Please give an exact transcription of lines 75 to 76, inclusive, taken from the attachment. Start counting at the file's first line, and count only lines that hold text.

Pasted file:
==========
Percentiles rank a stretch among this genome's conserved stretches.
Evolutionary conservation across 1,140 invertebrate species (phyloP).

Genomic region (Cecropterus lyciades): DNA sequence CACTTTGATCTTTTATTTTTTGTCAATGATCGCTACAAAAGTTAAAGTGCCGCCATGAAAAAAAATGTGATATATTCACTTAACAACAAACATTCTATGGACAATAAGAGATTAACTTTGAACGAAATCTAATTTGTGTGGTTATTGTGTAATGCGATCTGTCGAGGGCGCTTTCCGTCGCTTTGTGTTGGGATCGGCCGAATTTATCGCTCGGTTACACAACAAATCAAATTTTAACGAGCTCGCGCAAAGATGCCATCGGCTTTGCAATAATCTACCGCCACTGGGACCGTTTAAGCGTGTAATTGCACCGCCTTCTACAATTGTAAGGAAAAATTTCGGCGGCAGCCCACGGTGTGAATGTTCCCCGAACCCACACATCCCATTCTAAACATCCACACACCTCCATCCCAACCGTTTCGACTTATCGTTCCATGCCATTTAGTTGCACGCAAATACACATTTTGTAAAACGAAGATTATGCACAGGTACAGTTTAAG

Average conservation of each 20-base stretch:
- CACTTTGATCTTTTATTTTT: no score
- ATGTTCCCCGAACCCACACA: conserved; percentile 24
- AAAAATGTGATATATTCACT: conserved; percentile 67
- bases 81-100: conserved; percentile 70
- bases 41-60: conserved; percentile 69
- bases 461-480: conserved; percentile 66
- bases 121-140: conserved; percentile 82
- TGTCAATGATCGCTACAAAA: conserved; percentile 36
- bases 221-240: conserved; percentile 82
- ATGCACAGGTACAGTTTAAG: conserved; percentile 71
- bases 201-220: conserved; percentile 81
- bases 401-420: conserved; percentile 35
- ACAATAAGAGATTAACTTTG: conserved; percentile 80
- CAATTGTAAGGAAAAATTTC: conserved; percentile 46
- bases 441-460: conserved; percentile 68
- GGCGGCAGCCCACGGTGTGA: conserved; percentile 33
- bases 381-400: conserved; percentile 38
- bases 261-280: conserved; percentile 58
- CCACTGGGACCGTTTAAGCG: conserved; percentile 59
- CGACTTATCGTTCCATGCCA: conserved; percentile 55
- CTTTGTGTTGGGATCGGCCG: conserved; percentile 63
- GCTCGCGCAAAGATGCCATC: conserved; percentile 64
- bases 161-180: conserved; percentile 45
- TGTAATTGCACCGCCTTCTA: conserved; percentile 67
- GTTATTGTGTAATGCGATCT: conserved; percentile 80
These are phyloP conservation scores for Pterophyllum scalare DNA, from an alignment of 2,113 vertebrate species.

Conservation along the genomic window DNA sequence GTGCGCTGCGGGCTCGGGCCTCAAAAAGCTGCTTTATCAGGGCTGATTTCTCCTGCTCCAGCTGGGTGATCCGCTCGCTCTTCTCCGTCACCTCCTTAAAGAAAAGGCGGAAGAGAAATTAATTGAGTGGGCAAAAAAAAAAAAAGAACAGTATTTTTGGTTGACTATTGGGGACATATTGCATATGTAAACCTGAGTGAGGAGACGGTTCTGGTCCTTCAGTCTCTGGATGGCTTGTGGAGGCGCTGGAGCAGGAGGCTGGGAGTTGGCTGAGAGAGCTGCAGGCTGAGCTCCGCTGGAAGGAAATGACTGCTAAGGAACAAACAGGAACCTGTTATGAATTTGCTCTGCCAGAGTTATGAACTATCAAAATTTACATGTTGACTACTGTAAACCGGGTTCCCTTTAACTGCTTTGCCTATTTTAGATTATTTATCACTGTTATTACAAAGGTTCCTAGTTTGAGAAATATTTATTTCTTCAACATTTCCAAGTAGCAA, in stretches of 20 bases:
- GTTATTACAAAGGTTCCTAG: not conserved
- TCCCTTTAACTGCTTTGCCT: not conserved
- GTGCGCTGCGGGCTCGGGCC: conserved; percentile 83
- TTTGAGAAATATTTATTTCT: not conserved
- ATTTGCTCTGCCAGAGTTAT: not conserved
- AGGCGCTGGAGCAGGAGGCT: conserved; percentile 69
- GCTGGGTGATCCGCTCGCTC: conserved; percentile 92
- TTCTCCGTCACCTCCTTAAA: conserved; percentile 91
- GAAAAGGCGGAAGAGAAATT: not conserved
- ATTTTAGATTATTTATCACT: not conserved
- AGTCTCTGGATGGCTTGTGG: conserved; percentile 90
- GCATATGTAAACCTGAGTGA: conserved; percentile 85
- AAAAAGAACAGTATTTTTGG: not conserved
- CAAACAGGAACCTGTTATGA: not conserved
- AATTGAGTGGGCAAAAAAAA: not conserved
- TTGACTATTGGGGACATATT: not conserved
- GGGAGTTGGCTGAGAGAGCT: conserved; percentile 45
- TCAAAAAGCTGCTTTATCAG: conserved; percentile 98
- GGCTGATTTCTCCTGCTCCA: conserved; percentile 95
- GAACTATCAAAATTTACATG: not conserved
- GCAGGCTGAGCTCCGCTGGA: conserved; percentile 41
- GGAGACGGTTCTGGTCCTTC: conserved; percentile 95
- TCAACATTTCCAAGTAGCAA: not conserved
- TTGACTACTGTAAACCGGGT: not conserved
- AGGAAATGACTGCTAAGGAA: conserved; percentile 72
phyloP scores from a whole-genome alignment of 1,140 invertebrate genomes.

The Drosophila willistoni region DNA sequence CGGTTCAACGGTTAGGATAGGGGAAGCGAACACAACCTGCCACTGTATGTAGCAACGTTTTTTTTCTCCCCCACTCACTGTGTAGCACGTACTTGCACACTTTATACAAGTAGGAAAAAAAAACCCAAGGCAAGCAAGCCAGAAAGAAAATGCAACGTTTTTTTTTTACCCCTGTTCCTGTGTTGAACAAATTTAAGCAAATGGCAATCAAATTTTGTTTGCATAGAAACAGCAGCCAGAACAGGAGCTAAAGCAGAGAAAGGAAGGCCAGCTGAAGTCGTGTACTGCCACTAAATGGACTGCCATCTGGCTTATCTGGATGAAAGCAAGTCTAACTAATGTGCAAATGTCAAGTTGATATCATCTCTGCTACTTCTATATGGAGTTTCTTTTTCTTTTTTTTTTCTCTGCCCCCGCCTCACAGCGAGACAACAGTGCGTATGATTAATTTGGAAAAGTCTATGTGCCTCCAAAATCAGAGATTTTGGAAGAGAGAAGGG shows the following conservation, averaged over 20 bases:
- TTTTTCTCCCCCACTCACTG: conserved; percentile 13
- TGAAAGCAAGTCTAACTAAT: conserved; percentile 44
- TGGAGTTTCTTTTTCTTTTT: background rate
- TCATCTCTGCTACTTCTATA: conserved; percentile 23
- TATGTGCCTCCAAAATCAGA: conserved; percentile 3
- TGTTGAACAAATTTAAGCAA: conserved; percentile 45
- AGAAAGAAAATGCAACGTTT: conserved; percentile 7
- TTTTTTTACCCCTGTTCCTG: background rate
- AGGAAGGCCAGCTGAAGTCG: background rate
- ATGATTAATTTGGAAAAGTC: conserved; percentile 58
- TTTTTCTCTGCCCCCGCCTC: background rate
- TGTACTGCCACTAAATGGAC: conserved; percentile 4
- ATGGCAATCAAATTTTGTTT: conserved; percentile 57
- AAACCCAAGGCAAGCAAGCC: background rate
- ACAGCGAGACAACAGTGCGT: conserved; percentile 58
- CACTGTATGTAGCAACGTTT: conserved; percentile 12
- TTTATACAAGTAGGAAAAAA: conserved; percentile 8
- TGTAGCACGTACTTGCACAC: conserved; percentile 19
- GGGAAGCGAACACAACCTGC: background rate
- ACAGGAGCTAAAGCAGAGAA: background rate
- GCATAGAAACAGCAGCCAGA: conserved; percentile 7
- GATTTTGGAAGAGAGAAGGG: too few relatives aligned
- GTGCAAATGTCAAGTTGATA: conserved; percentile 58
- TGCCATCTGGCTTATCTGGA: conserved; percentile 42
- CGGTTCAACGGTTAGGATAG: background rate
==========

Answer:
- TTTATACAAGTAGGAAAAAA: conserved; percentile 8
- TGTAGCACGTACTTGCACAC: conserved; percentile 19